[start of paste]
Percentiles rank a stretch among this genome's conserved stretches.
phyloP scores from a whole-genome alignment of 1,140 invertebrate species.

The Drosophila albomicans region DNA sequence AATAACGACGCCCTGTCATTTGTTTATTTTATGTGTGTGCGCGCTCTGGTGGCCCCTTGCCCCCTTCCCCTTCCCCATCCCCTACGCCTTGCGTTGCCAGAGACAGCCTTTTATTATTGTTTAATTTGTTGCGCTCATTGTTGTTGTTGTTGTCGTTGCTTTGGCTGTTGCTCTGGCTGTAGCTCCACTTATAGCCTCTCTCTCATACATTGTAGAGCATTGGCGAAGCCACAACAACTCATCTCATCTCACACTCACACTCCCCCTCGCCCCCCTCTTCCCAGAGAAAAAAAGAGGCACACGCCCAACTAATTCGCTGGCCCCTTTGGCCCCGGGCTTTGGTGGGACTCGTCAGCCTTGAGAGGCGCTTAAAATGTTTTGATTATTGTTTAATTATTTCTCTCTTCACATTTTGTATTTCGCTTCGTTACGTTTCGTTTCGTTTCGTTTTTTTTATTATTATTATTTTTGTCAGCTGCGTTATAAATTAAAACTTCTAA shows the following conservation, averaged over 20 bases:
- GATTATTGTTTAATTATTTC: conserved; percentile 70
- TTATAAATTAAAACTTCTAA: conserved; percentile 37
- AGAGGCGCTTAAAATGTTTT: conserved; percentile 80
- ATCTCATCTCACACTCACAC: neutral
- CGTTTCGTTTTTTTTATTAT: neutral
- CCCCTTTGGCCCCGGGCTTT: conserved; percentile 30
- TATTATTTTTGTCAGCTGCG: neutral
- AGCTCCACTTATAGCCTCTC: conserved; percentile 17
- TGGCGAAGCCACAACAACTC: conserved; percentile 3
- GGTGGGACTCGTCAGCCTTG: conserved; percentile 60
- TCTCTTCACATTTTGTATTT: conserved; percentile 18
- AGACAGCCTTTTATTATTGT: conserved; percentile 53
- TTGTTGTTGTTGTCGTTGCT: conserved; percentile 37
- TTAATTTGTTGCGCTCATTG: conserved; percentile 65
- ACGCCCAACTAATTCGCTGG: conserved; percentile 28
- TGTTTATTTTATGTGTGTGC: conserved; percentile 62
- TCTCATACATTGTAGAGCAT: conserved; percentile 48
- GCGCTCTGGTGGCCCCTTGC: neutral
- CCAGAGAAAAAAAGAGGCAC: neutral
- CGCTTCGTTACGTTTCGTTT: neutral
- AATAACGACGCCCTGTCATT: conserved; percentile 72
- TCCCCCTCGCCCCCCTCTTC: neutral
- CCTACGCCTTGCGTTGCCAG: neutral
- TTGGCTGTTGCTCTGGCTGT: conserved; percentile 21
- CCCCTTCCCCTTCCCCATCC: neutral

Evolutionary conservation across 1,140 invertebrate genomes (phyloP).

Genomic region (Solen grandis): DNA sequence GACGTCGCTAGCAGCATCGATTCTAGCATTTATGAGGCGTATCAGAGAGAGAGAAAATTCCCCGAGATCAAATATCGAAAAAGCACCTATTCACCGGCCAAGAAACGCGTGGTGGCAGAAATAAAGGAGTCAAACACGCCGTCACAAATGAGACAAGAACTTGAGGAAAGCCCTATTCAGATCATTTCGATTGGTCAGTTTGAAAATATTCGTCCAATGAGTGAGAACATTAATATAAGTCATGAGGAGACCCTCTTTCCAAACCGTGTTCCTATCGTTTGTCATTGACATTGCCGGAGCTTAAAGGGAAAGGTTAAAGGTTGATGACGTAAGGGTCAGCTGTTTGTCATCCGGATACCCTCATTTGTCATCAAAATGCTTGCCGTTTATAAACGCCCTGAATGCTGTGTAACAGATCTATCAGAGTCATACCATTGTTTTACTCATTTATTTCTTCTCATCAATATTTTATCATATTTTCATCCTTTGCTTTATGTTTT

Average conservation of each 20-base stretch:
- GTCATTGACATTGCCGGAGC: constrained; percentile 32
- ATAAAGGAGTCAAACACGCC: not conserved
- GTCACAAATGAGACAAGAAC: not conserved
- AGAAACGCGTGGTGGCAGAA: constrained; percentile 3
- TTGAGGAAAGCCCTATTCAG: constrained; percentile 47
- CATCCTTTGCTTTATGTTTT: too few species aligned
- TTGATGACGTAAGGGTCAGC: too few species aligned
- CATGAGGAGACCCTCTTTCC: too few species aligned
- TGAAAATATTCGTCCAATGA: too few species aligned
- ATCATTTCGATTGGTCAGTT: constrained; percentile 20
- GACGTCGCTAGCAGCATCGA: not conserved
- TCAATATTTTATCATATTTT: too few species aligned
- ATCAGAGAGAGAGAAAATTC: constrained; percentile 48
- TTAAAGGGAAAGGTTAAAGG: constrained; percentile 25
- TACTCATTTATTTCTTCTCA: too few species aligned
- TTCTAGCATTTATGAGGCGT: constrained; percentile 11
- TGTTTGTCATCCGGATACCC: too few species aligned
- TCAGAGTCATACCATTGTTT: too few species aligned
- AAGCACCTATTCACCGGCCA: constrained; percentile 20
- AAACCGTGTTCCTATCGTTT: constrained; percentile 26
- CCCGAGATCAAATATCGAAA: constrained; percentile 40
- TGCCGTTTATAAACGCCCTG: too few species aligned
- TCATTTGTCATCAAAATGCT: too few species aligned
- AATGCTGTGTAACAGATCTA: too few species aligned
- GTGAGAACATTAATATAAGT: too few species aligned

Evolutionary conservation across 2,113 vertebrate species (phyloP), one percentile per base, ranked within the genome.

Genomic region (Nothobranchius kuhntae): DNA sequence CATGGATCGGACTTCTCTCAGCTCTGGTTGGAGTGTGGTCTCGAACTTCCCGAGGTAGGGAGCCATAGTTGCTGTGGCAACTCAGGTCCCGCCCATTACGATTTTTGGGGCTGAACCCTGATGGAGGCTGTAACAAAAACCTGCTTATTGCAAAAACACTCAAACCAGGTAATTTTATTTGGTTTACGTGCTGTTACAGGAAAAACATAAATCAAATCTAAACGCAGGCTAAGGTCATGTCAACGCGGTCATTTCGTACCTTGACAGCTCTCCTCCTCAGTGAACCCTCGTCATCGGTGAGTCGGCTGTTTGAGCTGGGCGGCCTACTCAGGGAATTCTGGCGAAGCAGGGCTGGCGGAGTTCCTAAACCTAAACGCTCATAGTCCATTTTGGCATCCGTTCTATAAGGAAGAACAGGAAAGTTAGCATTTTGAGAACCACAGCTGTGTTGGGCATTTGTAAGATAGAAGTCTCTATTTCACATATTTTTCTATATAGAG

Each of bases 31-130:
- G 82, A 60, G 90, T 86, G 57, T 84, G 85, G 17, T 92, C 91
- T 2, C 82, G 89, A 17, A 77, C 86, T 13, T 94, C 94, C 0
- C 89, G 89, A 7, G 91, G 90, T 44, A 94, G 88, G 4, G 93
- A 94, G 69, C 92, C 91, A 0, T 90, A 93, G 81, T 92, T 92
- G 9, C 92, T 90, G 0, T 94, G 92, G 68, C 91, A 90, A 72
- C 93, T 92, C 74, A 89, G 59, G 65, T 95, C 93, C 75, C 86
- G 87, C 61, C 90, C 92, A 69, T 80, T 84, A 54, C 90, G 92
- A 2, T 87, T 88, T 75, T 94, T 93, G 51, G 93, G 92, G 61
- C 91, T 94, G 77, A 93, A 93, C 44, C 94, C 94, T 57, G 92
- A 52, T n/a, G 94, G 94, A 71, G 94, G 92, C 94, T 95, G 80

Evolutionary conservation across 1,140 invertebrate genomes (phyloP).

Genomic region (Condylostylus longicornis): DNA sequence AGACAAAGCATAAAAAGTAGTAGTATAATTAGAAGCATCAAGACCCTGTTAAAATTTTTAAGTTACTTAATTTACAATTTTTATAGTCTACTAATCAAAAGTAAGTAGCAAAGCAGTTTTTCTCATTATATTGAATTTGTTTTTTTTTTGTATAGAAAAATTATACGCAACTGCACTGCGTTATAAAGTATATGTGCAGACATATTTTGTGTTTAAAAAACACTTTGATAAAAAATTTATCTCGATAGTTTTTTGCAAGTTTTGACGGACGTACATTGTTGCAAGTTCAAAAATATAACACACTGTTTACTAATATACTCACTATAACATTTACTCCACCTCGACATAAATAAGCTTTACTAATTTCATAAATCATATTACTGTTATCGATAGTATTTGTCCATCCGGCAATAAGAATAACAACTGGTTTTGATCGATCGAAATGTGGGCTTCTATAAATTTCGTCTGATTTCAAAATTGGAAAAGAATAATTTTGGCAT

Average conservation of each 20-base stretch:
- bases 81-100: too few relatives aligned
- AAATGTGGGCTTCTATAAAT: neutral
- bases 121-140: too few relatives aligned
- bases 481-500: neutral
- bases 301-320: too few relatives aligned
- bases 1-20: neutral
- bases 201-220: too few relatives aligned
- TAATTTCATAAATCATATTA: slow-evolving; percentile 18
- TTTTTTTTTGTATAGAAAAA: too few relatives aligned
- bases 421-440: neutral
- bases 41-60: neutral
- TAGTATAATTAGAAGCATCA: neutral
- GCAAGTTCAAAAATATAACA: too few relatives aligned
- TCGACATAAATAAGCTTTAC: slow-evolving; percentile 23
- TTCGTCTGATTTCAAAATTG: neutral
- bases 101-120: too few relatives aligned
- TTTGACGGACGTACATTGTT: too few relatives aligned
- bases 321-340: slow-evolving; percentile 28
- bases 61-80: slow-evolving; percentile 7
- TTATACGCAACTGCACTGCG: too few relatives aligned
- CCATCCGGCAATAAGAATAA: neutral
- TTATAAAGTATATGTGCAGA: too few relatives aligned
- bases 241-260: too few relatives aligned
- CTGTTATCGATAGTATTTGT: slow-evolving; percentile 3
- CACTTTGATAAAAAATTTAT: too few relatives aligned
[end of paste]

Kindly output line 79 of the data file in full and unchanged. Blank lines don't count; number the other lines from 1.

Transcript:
- bases 201-220: too few relatives aligned